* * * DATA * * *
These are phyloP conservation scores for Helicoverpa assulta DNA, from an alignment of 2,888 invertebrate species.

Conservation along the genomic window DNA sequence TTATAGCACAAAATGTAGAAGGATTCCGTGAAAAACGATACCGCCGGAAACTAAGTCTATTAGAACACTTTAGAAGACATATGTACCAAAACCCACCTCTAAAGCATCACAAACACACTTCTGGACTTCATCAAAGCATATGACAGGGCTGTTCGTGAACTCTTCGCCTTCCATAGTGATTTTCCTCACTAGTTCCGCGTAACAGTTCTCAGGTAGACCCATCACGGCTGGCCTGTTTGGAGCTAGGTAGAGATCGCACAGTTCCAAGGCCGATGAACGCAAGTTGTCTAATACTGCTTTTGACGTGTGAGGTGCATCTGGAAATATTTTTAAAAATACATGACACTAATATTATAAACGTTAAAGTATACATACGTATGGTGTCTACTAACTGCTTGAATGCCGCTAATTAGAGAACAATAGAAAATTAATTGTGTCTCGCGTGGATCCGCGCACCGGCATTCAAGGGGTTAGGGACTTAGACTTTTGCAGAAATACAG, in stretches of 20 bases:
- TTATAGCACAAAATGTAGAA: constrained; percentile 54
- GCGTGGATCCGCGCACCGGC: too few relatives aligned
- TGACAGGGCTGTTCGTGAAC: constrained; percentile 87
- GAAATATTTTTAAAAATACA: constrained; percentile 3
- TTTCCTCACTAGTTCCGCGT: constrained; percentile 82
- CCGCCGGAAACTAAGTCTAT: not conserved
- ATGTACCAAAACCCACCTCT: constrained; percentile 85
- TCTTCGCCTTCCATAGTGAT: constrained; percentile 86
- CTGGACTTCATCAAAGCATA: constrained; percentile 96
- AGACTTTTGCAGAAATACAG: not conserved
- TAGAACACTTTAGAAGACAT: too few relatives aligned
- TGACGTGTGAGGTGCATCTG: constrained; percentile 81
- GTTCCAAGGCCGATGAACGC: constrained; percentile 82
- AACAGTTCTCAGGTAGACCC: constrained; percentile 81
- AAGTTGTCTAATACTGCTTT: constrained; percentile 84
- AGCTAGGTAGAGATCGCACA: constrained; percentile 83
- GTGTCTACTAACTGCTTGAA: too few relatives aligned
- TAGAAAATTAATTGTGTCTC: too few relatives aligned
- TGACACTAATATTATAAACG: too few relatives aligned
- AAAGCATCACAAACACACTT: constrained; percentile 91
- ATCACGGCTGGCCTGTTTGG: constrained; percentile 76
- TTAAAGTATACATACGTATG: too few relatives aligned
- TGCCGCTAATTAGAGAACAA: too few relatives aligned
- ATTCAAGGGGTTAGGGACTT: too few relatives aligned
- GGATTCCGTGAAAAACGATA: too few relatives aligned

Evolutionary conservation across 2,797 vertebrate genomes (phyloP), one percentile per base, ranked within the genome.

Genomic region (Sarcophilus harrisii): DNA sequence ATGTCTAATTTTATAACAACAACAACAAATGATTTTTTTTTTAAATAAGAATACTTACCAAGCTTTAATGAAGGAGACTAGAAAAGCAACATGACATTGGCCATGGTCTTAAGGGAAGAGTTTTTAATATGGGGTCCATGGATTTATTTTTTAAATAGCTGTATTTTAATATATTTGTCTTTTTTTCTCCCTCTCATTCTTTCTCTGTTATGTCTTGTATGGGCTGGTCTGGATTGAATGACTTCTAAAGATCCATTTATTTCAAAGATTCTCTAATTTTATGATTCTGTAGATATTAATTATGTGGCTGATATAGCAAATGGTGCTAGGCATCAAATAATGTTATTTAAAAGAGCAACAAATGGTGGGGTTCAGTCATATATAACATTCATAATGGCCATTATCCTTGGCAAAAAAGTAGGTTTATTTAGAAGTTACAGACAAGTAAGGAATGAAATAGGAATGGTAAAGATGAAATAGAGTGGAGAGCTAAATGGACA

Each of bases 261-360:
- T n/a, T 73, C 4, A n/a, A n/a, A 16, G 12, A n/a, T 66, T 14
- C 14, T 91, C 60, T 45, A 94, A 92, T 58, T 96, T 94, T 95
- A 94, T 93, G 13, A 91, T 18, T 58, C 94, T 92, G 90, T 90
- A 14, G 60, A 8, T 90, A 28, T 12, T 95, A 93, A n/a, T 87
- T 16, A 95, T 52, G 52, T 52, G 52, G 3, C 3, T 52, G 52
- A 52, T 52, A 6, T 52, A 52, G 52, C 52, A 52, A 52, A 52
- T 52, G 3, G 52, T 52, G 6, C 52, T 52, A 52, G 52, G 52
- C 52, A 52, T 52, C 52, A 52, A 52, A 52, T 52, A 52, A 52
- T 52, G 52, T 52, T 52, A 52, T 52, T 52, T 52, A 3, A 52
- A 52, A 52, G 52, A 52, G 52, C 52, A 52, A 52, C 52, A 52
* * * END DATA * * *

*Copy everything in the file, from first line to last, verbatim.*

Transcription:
These are phyloP conservation scores for Helicoverpa assulta DNA, from an alignment of 2,888 invertebrate species.

Conservation along the genomic window DNA sequence TTATAGCACAAAATGTAGAAGGATTCCGTGAAAAACGATACCGCCGGAAACTAAGTCTATTAGAACACTTTAGAAGACATATGTACCAAAACCCACCTCTAAAGCATCACAAACACACTTCTGGACTTCATCAAAGCATATGACAGGGCTGTTCGTGAACTCTTCGCCTTCCATAGTGATTTTCCTCACTAGTTCCGCGTAACAGTTCTCAGGTAGACCCATCACGGCTGGCCTGTTTGGAGCTAGGTAGAGATCGCACAGTTCCAAGGCCGATGAACGCAAGTTGTCTAATACTGCTTTTGACGTGTGAGGTGCATCTGGAAATATTTTTAAAAATACATGACACTAATATTATAAACGTTAAAGTATACATACGTATGGTGTCTACTAACTGCTTGAATGCCGCTAATTAGAGAACAATAGAAAATTAATTGTGTCTCGCGTGGATCCGCGCACCGGCATTCAAGGGGTTAGGGACTTAGACTTTTGCAGAAATACAG, in stretches of 20 bases:
- TTATAGCACAAAATGTAGAA: constrained; percentile 54
- GCGTGGATCCGCGCACCGGC: too few relatives aligned
- TGACAGGGCTGTTCGTGAAC: constrained; percentile 87
- GAAATATTTTTAAAAATACA: constrained; percentile 3
- TTTCCTCACTAGTTCCGCGT: constrained; percentile 82
- CCGCCGGAAACTAAGTCTAT: not conserved
- ATGTACCAAAACCCACCTCT: constrained; percentile 85
- TCTTCGCCTTCCATAGTGAT: constrained; percentile 86
- CTGGACTTCATCAAAGCATA: constrained; percentile 96
- AGACTTTTGCAGAAATACAG: not conserved
- TAGAACACTTTAGAAGACAT: too few relatives aligned
- TGACGTGTGAGGTGCATCTG: constrained; percentile 81
- GTTCCAAGGCCGATGAACGC: constrained; percentile 82
- AACAGTTCTCAGGTAGACCC: constrained; percentile 81
- AAGTTGTCTAATACTGCTTT: constrained; percentile 84
- AGCTAGGTAGAGATCGCACA: constrained; percentile 83
- GTGTCTACTAACTGCTTGAA: too few relatives aligned
- TAGAAAATTAATTGTGTCTC: too few relatives aligned
- TGACACTAATATTATAAACG: too few relatives aligned
- AAAGCATCACAAACACACTT: constrained; percentile 91
- ATCACGGCTGGCCTGTTTGG: constrained; percentile 76
- TTAAAGTATACATACGTATG: too few relatives aligned
- TGCCGCTAATTAGAGAACAA: too few relatives aligned
- ATTCAAGGGGTTAGGGACTT: too few relatives aligned
- GGATTCCGTGAAAAACGATA: too few relatives aligned

Evolutionary conservation across 2,797 vertebrate genomes (phyloP), one percentile per base, ranked within the genome.

Genomic region (Sarcophilus harrisii): DNA sequence ATGTCTAATTTTATAACAACAACAACAAATGATTTTTTTTTTAAATAAGAATACTTACCAAGCTTTAATGAAGGAGACTAGAAAAGCAACATGACATTGGCCATGGTCTTAAGGGAAGAGTTTTTAATATGGGGTCCATGGATTTATTTTTTAAATAGCTGTATTTTAATATATTTGTCTTTTTTTCTCCCTCTCATTCTTTCTCTGTTATGTCTTGTATGGGCTGGTCTGGATTGAATGACTTCTAAAGATCCATTTATTTCAAAGATTCTCTAATTTTATGATTCTGTAGATATTAATTATGTGGCTGATATAGCAAATGGTGCTAGGCATCAAATAATGTTATTTAAAAGAGCAACAAATGGTGGGGTTCAGTCATATATAACATTCATAATGGCCATTATCCTTGGCAAAAAAGTAGGTTTATTTAGAAGTTACAGACAAGTAAGGAATGAAATAGGAATGGTAAAGATGAAATAGAGTGGAGAGCTAAATGGACA

Each of bases 261-360:
- T n/a, T 73, C 4, A n/a, A n/a, A 16, G 12, A n/a, T 66, T 14
- C 14, T 91, C 60, T 45, A 94, A 92, T 58, T 96, T 94, T 95
- A 94, T 93, G 13, A 91, T 18, T 58, C 94, T 92, G 90, T 90
- A 14, G 60, A 8, T 90, A 28, T 12, T 95, A 93, A n/a, T 87
- T 16, A 95, T 52, G 52, T 52, G 52, G 3, C 3, T 52, G 52
- A 52, T 52, A 6, T 52, A 52, G 52, C 52, A 52, A 52, A 52
- T 52, G 3, G 52, T 52, G 6, C 52, T 52, A 52, G 52, G 52
- C 52, A 52, T 52, C 52, A 52, A 52, A 52, T 52, A 52, A 52
- T 52, G 52, T 52, T 52, A 52, T 52, T 52, T 52, A 3, A 52
- A 52, A 52, G 52, A 52, G 52, C 52, A 52, A 52, C 52, A 52